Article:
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Great Lakes shipping season is off to a slow start due to ice
Residual ice in the St. Lawrence Seaway delayed an event to mark the opening of the 2015 shipping season in the Port of Cleveland
Story by MICHAEL BRATTON


 
Shipping season on the Great Lakes normally begins at the end of March and concludes in the middle of January.
Courtesy of FILE PHOTO
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This past winter’s extreme cold is still causing problems for shipping on the Great Lakes.

Today was supposed to mark the opening of the Port of Cleveland, but it was delayed due to residual ice in the St. Lawrence Seaway

Glen Nekvasil of the Lake Carriers’ Association says the delayed opening is not good for commerce.

LISTEN: Nekvasil on how ice affects shipping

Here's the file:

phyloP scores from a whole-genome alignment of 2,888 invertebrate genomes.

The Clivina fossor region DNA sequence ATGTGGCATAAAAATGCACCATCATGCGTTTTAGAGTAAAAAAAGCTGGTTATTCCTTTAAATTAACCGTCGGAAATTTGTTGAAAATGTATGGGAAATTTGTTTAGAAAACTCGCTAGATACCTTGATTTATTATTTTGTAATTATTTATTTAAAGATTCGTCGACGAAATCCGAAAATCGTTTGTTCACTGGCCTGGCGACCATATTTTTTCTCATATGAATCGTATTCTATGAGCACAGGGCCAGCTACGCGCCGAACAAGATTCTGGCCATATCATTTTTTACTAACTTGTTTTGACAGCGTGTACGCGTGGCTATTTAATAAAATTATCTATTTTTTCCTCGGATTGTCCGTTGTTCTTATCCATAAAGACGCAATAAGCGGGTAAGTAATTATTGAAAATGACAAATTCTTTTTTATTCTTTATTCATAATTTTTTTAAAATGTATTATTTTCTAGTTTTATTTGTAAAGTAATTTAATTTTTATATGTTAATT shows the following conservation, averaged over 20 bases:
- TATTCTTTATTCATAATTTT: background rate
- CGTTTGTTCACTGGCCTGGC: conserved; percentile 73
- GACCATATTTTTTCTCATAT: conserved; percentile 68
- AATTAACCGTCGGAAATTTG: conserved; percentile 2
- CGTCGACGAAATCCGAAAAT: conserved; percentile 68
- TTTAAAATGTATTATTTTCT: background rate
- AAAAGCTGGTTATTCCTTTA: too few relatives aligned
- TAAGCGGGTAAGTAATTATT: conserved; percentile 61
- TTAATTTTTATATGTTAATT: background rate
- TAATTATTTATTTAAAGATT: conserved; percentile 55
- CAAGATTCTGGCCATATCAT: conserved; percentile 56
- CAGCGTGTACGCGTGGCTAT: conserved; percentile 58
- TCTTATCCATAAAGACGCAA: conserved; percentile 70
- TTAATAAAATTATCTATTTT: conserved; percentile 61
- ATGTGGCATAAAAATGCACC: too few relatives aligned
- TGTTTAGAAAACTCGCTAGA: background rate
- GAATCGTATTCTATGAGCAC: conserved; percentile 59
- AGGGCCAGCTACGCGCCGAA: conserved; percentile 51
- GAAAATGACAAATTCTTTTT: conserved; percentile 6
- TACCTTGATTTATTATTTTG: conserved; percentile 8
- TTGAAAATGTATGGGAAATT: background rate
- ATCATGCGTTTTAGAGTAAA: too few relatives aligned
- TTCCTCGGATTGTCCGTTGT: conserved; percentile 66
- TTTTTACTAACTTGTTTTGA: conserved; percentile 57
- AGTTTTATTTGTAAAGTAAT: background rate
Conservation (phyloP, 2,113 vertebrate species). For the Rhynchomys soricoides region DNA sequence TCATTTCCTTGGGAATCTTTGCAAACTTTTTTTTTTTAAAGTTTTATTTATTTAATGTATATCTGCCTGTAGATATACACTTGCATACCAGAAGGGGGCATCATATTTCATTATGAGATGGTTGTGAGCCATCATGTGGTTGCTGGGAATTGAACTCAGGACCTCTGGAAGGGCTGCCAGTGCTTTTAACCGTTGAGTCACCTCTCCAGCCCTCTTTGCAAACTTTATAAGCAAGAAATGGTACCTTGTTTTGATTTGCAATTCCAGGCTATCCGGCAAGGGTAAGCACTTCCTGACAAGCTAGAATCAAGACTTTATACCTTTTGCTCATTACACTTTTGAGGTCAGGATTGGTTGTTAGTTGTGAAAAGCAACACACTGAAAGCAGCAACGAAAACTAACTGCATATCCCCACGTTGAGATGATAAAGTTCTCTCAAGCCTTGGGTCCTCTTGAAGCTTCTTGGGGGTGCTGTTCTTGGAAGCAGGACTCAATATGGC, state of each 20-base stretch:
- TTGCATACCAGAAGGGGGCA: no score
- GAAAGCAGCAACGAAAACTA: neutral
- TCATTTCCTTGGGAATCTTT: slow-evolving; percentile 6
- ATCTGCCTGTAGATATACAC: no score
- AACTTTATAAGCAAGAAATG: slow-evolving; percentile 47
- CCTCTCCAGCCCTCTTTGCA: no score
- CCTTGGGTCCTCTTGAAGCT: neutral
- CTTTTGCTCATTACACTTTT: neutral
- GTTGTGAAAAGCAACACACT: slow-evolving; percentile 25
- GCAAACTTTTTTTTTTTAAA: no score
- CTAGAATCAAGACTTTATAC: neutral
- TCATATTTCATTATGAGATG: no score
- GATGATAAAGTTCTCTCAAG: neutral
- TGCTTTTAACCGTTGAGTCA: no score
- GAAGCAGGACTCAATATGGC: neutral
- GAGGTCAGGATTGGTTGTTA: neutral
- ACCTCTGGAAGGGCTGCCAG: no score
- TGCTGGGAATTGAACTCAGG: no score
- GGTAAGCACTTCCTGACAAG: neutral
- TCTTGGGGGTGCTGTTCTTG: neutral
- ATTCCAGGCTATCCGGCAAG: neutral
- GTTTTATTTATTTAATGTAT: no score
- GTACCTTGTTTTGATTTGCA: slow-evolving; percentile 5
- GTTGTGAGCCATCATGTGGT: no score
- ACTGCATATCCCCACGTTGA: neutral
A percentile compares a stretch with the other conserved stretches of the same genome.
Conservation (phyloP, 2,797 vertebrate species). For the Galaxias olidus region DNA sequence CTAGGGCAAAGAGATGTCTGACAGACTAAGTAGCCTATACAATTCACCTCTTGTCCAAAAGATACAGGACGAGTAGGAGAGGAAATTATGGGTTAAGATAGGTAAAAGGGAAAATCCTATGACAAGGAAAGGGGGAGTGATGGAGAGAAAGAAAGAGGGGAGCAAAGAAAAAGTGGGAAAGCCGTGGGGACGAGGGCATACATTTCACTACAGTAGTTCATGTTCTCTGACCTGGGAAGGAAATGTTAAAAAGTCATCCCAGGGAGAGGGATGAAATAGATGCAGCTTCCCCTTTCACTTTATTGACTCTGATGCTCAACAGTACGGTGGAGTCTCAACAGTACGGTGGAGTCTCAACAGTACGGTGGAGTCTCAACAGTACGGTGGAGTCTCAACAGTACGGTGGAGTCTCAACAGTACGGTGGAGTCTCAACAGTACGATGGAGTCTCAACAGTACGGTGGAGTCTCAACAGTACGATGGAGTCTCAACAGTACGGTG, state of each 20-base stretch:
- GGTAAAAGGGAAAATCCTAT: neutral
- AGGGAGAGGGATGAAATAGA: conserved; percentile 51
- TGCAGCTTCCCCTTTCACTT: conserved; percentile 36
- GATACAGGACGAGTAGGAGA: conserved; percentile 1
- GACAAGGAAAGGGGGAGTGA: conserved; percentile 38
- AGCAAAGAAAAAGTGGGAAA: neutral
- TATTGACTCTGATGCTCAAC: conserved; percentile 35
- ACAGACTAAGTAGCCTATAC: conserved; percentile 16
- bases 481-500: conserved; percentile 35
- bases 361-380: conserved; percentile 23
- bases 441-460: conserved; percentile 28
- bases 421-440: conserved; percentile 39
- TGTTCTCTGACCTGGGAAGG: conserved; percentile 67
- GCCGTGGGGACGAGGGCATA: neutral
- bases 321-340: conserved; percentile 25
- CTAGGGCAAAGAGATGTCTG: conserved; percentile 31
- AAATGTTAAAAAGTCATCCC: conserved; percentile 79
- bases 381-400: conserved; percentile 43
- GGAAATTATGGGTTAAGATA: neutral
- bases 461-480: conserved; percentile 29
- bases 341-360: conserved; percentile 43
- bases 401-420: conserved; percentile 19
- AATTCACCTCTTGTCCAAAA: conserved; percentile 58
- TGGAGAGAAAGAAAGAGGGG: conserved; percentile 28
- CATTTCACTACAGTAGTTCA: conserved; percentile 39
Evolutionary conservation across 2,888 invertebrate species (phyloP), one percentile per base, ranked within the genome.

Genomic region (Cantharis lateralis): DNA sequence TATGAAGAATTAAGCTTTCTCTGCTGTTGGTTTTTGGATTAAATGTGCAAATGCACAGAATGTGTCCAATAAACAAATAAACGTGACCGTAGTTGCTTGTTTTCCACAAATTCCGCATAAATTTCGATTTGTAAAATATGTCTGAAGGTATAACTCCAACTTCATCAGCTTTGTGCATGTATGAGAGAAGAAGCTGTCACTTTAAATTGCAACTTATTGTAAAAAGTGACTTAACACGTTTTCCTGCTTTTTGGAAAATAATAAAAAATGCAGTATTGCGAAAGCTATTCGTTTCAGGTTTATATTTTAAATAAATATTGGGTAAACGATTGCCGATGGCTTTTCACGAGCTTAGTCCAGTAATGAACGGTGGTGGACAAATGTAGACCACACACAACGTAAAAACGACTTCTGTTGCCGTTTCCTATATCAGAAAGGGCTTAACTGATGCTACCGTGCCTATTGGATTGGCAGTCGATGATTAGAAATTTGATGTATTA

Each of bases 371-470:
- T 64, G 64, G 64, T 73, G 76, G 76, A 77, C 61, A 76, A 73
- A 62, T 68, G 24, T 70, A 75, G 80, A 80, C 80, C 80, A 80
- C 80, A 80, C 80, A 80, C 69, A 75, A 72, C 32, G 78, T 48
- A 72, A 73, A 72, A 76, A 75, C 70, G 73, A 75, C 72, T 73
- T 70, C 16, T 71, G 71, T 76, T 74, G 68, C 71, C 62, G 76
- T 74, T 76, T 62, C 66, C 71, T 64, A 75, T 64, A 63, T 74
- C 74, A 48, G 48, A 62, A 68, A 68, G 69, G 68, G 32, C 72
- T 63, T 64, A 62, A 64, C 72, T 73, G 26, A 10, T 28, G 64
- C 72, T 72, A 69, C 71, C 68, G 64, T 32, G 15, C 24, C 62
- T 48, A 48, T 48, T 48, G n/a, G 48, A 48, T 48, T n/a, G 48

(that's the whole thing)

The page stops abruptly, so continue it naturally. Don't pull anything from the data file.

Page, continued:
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Spliethoff started new Cleveland-to-Europe shipping last year in hopes of beefing up the St. Lawrence route.“When we lose sailing days, it is very hard to recover the cargo that has been lost because of those delays," said Nekvasil. "The ships are already running at their maximum safe speed, and you really can’t load a boat any faster or unload it any faster. So, when we lose the ‘steaming days,’ we lose cargo.”

The U.S. Coast Guard expects most of the ice in Lake Erie to break up within a few days, while ice in other parts of the Great Lakes could be around for a few more weeks.

(Click image for larger view.)

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